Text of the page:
There was plenty to do down there. Knocker had to make the final selection of gear from the huge piles that the Borribles had collected from various shops. When the choice had been made he and Dodger would pack the items into the eight rucksacks but first they put the gear into eight separate piles and, so they would make no mistakes, they checked and double checked every heap. Each Borrible had a spare pair of boots and there were waterproof khaki trousers and fur-lined combat jackets to keep them warm at night when they would do most of their travelling. There were special woollen Borrible hats which were reversible, camouflage on one side and luminous reddy-orange on the other, so they could make themselves easy to spot if they wanted to. They would have a life-jacket each for the river trip and sharp long-bladed knives to wear at their belts. There were eight catapults too, with spare rubbers and pouches. Knocker and Dodger fingered the catapults lovingly. They were the best, as used by professional poachers, made out of polished steel and strong and springy. They had a long range and fired stones, marbles or ball-bearings with great power. To carry a supply of ammunition Spiff had acquired some old army money belts which had little pockets stuck on them; each pocket would carry a round and well-balanced stone. These belts could be slung across the shoulders like bandoliers and each of the adventurers was to carry two of them, giving them twenty shots per person. This meant that between them they had a fire power of a hundred and sixty rounds and the bandoliers were to be worn outside the combat jackets so that they would be easy to get at and the rate of fire would be very fast.
Spiff had also seen to it that every Borrible on the expedition had a waterproof watch on one wrist and a compass on the other, and in a pocket of each rucksack would be the A to Z map of the London streets. There were matches for lighting fires and a basic ration of food in case anyone got lost or separated from the others.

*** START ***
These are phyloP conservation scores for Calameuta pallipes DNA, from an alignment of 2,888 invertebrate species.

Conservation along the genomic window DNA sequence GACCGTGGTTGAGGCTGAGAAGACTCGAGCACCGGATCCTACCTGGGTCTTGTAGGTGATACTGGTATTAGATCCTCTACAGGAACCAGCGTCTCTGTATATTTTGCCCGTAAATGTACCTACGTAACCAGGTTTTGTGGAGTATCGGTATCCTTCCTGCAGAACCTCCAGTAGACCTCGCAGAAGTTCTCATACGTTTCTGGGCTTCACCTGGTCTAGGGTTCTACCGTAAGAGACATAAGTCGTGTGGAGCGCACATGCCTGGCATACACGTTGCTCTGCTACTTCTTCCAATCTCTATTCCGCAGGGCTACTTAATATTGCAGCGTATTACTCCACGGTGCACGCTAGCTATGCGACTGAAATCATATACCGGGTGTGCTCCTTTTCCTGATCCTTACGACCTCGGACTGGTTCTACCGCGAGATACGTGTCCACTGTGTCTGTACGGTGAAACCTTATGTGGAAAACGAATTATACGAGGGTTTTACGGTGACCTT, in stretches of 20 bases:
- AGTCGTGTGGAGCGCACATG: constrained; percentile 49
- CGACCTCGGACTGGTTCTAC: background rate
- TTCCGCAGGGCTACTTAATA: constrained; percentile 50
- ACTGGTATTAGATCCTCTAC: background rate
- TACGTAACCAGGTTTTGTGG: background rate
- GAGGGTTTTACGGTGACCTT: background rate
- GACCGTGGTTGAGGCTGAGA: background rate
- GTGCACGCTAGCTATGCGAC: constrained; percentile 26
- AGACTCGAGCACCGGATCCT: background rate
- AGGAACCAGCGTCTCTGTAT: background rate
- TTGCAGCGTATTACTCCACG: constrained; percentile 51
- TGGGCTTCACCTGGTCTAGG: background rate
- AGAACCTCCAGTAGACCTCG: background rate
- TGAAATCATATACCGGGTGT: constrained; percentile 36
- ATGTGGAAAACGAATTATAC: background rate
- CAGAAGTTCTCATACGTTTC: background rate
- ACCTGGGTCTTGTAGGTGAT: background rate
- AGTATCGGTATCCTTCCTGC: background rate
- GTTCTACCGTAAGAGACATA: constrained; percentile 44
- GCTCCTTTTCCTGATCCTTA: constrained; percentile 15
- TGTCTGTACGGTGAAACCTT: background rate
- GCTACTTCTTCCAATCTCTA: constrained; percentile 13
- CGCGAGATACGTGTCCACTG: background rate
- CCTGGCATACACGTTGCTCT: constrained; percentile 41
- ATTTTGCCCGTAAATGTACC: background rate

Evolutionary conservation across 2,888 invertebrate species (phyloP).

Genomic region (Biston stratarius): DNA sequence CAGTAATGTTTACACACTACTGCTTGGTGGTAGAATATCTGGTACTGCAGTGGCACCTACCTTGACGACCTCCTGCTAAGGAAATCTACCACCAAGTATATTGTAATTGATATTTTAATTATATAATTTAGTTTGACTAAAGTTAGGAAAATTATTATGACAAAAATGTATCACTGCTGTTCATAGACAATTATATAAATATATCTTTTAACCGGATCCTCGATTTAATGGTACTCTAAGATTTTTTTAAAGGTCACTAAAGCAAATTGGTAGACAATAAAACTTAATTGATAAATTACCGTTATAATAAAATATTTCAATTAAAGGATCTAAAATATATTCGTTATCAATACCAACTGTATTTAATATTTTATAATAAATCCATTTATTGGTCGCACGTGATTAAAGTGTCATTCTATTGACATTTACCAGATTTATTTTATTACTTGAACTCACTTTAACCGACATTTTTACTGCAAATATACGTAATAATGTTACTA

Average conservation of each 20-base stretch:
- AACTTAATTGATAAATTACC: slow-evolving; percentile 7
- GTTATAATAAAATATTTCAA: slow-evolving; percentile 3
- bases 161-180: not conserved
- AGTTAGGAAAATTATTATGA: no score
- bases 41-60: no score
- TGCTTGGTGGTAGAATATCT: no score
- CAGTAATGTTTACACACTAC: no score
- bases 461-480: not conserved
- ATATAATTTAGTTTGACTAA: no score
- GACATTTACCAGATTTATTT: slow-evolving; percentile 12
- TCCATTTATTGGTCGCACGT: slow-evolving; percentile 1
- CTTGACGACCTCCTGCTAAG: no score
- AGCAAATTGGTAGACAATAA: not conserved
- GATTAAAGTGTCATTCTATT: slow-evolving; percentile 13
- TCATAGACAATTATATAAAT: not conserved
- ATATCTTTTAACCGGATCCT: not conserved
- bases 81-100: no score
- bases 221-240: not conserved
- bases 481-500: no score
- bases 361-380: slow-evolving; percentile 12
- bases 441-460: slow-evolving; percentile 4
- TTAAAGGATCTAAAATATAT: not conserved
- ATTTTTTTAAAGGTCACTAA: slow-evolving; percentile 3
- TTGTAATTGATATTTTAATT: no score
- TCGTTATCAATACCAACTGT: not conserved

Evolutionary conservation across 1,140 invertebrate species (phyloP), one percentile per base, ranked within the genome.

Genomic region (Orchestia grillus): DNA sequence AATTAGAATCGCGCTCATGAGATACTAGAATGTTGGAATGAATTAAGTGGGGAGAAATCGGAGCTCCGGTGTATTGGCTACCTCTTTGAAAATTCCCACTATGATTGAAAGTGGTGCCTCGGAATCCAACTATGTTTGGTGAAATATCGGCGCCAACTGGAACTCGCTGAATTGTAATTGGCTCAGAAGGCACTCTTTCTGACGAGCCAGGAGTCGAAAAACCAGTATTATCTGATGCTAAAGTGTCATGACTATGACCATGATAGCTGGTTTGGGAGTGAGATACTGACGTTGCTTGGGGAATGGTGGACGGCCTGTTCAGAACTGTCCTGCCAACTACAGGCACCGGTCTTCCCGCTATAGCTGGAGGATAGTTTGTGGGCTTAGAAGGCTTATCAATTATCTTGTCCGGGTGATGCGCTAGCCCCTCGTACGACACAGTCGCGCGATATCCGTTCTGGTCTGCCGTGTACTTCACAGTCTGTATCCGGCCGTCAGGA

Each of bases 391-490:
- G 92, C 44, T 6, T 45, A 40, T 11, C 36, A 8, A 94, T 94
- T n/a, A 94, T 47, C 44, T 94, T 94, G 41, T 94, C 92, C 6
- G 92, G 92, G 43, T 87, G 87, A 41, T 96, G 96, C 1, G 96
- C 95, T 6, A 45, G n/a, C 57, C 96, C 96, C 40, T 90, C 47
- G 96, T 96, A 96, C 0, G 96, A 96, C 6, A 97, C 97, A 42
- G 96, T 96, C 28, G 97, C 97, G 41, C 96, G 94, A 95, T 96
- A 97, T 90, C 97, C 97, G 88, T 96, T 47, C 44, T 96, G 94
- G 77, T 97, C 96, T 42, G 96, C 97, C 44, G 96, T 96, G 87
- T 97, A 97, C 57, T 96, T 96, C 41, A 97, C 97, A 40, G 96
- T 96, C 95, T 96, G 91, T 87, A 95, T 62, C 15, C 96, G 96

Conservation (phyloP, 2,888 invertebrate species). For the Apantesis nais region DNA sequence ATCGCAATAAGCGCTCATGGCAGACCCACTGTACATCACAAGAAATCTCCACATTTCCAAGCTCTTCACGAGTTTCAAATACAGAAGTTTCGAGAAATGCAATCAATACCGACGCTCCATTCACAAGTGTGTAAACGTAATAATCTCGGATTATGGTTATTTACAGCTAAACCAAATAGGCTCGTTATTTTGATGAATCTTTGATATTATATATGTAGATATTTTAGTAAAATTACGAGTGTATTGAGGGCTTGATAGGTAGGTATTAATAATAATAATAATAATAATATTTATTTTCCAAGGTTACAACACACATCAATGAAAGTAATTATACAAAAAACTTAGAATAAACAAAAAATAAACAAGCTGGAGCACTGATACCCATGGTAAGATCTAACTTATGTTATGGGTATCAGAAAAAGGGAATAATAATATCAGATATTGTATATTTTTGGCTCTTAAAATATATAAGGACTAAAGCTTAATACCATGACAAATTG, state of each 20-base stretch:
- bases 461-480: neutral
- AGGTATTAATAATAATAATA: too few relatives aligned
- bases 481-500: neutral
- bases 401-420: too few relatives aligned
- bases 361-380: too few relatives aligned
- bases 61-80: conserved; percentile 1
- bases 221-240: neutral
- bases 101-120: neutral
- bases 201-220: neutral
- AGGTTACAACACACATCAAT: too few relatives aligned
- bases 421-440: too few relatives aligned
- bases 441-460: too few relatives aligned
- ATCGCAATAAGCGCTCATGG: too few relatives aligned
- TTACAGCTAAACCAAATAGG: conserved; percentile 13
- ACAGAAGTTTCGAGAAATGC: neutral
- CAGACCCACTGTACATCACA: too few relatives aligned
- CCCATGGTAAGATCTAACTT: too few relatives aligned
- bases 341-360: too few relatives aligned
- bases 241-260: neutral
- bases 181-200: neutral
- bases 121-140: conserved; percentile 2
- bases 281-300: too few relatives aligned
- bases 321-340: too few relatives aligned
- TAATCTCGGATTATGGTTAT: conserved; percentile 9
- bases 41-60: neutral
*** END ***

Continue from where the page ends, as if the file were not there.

Knocker was pleased with the work he and Dodger had done. "Everything," he said, "except money."
At dinner-time Spiff came into the room with some food and he sat with them while they ate. He inspected the haversacks and asked what was in each one, making sure that nothing had been overlooked. He asked about the route, made suggestions, chuckled one moment, was grave the next. He stayed about an hour before he got up to leave.
"Well, life is all a chance anyway, boys," he said. "Our Eight have got a hard time in front of them but they couldn't have been better trained. I'd like to thank you, Dodger, for coming down here from the Northcote. I know you don't like leaving your manor, so thanks again; here's a little memento. "He pulled from his pocket one of the waterproof watches that the expedition had been equipped with. "The lads got a bit enthusiastic and got too many of them," he added by way of explanation. "It's engraved on the back."
Dodger turned the watch over and read out loud: "The Great Rumble Hunt. Dodger Borrible, Trainer. Good luck." He was delighted, Knocker could see that. The watch was one of those big army jobs with lots of different faces and hands and knobs on it.
"It's luminous, too," said Spiff. He looked at Knocker then. "Don't you worry, Knocker, there'll be something for you later on. I haven't got it ready yet."
Knocker nodded. "Thanks, Spiff," he said.